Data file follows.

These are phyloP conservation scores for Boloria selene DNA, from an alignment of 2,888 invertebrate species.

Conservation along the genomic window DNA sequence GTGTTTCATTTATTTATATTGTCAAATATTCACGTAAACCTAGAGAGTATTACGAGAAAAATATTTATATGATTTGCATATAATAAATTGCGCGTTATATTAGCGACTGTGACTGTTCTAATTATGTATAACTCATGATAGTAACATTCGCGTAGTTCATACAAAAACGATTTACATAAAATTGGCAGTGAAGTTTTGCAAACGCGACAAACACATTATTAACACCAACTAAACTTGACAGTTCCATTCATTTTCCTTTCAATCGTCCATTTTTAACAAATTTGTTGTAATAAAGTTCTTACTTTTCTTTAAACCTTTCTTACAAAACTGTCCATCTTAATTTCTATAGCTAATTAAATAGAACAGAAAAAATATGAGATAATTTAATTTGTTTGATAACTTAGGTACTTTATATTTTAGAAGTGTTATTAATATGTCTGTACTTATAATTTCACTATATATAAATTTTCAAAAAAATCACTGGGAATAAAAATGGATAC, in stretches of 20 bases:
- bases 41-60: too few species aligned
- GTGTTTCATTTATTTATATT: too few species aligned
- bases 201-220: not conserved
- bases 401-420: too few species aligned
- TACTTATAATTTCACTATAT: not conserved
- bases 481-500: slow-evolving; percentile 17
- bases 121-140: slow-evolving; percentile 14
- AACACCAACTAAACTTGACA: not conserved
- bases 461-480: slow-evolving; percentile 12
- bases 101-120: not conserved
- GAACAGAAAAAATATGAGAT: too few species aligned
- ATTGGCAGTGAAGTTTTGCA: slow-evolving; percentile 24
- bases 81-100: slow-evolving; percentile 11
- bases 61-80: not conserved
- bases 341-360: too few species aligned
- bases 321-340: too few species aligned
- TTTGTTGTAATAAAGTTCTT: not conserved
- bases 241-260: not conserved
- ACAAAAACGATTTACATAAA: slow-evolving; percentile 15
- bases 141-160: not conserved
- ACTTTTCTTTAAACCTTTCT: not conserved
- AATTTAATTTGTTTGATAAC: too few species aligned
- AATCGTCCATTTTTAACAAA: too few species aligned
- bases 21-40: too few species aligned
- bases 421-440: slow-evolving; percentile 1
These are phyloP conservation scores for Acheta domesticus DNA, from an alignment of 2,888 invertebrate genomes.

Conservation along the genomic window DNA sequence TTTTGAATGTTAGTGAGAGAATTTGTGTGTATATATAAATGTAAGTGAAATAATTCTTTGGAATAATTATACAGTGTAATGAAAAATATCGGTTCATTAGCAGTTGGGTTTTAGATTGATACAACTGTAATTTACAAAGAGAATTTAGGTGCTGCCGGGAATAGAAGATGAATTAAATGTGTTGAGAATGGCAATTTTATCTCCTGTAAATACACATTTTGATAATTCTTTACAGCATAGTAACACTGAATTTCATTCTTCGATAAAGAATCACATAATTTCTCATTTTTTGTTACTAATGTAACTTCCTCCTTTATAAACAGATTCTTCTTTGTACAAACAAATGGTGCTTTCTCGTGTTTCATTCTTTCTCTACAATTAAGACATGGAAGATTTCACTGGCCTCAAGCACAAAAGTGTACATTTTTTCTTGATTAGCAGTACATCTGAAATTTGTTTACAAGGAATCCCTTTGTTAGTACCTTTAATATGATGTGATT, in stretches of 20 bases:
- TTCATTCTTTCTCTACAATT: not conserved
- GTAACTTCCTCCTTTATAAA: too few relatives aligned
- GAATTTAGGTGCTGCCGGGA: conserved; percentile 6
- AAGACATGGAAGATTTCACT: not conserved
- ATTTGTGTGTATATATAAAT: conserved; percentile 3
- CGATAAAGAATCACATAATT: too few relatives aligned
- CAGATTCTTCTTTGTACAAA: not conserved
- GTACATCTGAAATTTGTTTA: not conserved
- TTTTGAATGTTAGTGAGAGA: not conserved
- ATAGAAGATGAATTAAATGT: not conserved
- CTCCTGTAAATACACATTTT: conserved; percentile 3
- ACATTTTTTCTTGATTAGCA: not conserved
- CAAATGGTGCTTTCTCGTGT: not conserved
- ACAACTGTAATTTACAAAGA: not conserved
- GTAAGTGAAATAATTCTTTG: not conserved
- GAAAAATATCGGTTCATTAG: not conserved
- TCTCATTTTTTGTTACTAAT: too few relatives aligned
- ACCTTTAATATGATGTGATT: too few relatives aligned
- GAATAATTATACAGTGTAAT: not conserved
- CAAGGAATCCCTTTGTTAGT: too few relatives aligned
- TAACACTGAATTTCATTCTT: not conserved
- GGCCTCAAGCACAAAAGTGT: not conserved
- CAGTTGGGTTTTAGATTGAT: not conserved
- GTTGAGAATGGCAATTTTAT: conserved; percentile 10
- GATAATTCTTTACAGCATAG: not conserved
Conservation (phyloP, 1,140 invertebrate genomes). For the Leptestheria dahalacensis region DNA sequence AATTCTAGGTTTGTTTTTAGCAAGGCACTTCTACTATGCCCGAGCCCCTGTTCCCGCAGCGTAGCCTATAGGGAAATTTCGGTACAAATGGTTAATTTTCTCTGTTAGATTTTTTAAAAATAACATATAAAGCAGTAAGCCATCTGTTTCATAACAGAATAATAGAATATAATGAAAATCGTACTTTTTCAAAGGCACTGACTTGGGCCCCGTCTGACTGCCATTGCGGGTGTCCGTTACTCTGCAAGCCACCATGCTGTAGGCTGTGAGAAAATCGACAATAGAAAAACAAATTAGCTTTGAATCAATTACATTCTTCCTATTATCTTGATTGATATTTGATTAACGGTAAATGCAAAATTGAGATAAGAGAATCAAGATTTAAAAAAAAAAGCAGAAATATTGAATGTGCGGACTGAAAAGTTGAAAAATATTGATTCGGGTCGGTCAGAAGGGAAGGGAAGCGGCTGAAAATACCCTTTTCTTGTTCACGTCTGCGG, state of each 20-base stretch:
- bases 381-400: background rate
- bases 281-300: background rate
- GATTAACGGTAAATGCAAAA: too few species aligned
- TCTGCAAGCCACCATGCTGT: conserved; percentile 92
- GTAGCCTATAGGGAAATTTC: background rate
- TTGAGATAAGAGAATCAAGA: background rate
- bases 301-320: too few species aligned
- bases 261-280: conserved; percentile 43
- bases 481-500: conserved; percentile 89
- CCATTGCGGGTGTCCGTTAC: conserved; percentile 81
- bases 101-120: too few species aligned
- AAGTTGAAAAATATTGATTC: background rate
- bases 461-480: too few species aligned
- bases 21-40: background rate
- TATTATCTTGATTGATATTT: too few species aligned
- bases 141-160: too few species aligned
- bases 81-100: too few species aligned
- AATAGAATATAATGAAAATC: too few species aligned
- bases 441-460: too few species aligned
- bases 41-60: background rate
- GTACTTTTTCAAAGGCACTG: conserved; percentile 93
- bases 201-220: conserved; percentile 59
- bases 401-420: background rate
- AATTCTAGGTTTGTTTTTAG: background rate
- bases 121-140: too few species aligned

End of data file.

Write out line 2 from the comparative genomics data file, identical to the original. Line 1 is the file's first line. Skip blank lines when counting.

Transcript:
Conservation along the genomic window DNA sequence GTGTTTCATTTATTTATATTGTCAAATATTCACGTAAACCTAGAGAGTATTACGAGAAAAATATTTATATGATTTGCATATAATAAATTGCGCGTTATATTAGCGACTGTGACTGTTCTAATTATGTATAACTCATGATAGTAACATTCGCGTAGTTCATACAAAAACGATTTACATAAAATTGGCAGTGAAGTTTTGCAAACGCGACAAACACATTATTAACACCAACTAAACTTGACAGTTCCATTCATTTTCCTTTCAATCGTCCATTTTTAACAAATTTGTTGTAATAAAGTTCTTACTTTTCTTTAAACCTTTCTTACAAAACTGTCCATCTTAATTTCTATAGCTAATTAAATAGAACAGAAAAAATATGAGATAATTTAATTTGTTTGATAACTTAGGTACTTTATATTTTAGAAGTGTTATTAATATGTCTGTACTTATAATTTCACTATATATAAATTTTCAAAAAAATCACTGGGAATAAAAATGGATAC, in stretches of 20 bases: